UK card fraud dips but CNP continues to rise

UK card fraud dips but CNP continues to rise

Fraud committed on UK plastic cards has fallen for the first time in eight years thanks to a clampdown on overseas crime, according to the 2003 figures released by the Association for Payment Clearing Services (Apacs).

Last year saw a decrease of around five per cent from £424.6 million in 2002 to £402.4 million in 2003, says Apacs. However, the fall is entirely due to a reduction in the amount of fraud committed abroad on UK cards, whereas fraud on UK-based transactions showed a marginal increase.

Counterfeit card fraud saw the largest reduction, down by 28% (£106.7 million in 2003, compared with £148.5 million in 2002). The bulk of the reduction occurred in mainland Europe where counterfeit fraud was down by £26 million on the previous year. Fraud on lost and stolen cards has also dropped, by two per cent to £106.1 million compared to £108.3 million in 2002. Apacs attributes the decline to sophisticated fraud intelligence systems which help to spot fraud quickly by tracking unusual cardholder spending patterns.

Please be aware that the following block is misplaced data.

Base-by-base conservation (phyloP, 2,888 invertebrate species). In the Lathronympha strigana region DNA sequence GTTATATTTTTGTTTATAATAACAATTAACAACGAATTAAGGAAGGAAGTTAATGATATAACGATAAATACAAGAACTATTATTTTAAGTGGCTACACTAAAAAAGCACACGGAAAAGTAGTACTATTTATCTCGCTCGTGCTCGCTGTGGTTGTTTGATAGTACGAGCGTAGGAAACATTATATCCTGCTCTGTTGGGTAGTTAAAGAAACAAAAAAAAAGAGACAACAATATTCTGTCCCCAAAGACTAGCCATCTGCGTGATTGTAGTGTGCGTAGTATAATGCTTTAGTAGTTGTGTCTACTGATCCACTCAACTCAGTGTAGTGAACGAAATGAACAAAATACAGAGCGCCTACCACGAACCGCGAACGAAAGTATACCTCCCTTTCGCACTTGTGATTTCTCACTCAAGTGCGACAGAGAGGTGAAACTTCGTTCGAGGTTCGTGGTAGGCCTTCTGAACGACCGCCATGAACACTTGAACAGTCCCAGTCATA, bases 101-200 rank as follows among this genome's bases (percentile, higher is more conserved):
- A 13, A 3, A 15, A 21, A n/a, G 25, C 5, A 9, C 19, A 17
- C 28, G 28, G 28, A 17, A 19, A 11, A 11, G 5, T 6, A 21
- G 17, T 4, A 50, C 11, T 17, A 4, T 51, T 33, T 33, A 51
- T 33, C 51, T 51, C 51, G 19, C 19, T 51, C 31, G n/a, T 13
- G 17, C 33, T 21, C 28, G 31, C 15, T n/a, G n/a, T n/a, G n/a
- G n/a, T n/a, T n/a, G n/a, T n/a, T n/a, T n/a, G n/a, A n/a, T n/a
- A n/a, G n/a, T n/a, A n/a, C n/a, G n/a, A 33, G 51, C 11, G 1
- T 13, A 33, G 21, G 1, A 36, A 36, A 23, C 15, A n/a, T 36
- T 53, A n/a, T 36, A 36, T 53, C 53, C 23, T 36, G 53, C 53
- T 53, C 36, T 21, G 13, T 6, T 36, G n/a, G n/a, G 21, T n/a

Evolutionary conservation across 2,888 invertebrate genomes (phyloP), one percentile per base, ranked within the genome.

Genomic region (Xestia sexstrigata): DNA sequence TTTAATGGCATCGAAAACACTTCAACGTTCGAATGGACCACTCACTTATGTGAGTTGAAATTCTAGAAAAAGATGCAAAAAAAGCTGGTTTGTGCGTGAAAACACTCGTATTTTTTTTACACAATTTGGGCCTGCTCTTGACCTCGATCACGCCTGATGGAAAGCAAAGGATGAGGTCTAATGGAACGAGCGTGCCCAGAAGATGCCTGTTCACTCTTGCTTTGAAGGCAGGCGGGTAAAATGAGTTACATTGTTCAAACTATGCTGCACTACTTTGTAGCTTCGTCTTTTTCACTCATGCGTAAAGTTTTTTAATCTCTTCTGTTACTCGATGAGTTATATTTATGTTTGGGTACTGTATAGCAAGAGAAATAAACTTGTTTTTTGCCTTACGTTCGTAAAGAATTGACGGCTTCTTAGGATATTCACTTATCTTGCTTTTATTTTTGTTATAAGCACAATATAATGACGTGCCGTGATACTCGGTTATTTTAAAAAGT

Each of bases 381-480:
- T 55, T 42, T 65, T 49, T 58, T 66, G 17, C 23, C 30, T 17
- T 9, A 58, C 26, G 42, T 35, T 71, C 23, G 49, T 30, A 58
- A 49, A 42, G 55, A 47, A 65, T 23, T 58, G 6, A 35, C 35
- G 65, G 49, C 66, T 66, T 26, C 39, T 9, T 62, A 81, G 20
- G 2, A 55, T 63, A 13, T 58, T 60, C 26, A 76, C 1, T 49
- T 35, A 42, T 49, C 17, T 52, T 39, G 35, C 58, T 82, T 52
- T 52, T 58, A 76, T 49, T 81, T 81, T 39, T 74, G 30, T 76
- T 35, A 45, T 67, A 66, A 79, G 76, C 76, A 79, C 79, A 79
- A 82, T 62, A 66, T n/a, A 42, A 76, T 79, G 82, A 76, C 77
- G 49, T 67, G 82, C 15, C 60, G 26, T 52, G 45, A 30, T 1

Together, fraud on lost and stolen cards and counterfeit fraud accounted for more than half (53%) of all plastic card fraud. The introduction of chip and PIN, the system which replaces signatures with PINs for verifying payments at the point-of-sale, is being introduced specifically to tackle these fraud categories.

Cardholder-not-present fraud (CNP) is now the biggest fraud type, increasing by six per cent last year to £116.4 million. Areas which traditionally have involved smaller losses also continue to grow. The largest percentage increase in fraudulent activity was in identity theft which grew by 45% to reach £29.7 million, while fraud at UK cash machines grew by 34% to £39 million.

Sandra Quinn, director of communications, Apacs, points out that when plastic cards were first introduced in the 1960s it was never envisaged that they would be used to buy goods and services in an environment where neither the card nor the cardholder would be present.

"Criminals have used this fact to their advantage primarily by stealing people's card details through such techniques as skimming or 'bin raiding'," she says. "The fraudster will always look for new avenues and that means we cannot be complacent."

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